Now we have to pause and talk about Australian tablespoons.
Australian Tablespoons vs. The World
If you haven’t read our article When Is A Tablespoon Not A Tablespoon? I invite you to do so.
Simply put, teaspoons are 5 ml. in size around the world
Australian tablespoons are comprised of FOUR teaspoons, which means their tablespoons equal 20 ml.
EVERYWHERE else in the world a tablespoons contains THREE teaspoons and equals 15 ml.
This is significant. The low FODMAP diet was developed in Australia. When Monash represents their findings in tablespoons on their App, if you live ANYWHERE outside of Australia, then what you think you are looking at is not what you think it is.
Looked at another way, if a recipe is from an Australian source, and you live elsewhere in the world, assume that the tablespoon in the recipe is equivalent to 1 tablespoon plus 1 teaspoon (20 ml).
This WILL have a huge effect on your baking and cooking. Imagine if a recipe is calling for salt or baking powder and your measurement is off by a quarter?
In reference to FODMAPs, if you thought you could only have a “tablespoon” of raisins or dried cranberries and now you know that you can actually have a fourth more, isn’t that a great bit of information? It adds up!
Buy High Quality Equipment
Whether you are measuring liquid or dry ingredients you need measuring cups and spoons that are calibrated properly.
Ditch the dollar store and garage sale equipment. Toss anything that is dented. Those fancy ones that look like flowers or hearts are probably more decorative than precise.
For measuring spoons we use sets from Cuisipro, seen below.
These sets are not cheap, but they can last a lifetime AND help you cook and bake better AND help you create more precise low FODMAP servings.
How We Measure Dry Ingredients
It is important to know how our recipes are created. We use the dip and sweep method for dry ingredients, except for brown sugar (see below).
For loose dry ingredients such as flour, sugar, rice or oats, begin by giving the food a quick whisking to aerate it, as they often compress upon storage.
Use the correct size dry measuring cup that you need (use a ½ cup measuring cup if you are aiming for ½ cup flour) and dip it into the container of flour so that the cup is overflowing. Use a straight edge implement to scrape off the excess so that your measured amount is now level with the top of the cup, allowing any overflow to fall back into the container.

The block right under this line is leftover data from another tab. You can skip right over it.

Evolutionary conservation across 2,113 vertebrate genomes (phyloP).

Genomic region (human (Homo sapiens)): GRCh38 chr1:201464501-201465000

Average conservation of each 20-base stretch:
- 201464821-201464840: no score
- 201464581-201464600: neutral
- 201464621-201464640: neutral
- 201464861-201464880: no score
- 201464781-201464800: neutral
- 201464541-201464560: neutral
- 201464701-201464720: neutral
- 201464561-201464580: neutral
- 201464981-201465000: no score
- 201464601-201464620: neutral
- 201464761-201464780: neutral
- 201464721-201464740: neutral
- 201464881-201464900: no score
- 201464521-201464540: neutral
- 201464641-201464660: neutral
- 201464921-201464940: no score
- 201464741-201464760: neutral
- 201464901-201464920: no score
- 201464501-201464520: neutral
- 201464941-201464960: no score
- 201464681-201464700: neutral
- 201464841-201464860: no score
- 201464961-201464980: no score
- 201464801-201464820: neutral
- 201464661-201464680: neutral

If you need an odd amount, such as 1-½ cups, perform the task in as few measurements as possible to reduce variance. In this instance I would use a 1-cup measuring cup, then a ½ cup.
Note in the top image that we have cups that measure 3/4 cups and 1 1/2 cups. If you want to splurge, I highly recommend you buy these sets as well.
There are also odd-sized measuring spoon sets available that we love.
If your recipe calls for 1 2/3 cups, know that odd size cups are available and are very handy. We have a set that contains 2 cup, 1 ½ cup, and 2/3 cup sizes.
Measuring spoons are to be used similarly.
For brown sugar, we firmly pack brown sugar into the size cup that is called for.
How We Measure Wet Ingredients
Similar tests have been done, primarily by Cook’s Illustrated, on the exactitude of liquid measuring cups. Pyrex cups – only their traditional models – have high reliability and we recommend them.
Use a liquid measuring cup that is close to your desired amount. In other words, do not use a 4-cup measuring cup to measure ½ cup of liquid.
Place your liquid measuring cup on a flat surface. Pour your liquid in slowly (you don’t want to over-measure and have to pour any out) until the liquid is level with the line that represents your desired amount.
Bring your eyes level with the measurement line that you need. There will be a slight concave curve in the surface of the liquid, which is created by surface tension. Make sure that the bottom of this arc, called the meniscus, touches the desired measurement line.
For amounts less than ¼ cup, use tablespoons to measure or use small shot glasses meant for the job, as seen below.
Do not use dry measuring cups to measure liquids, or vice versa.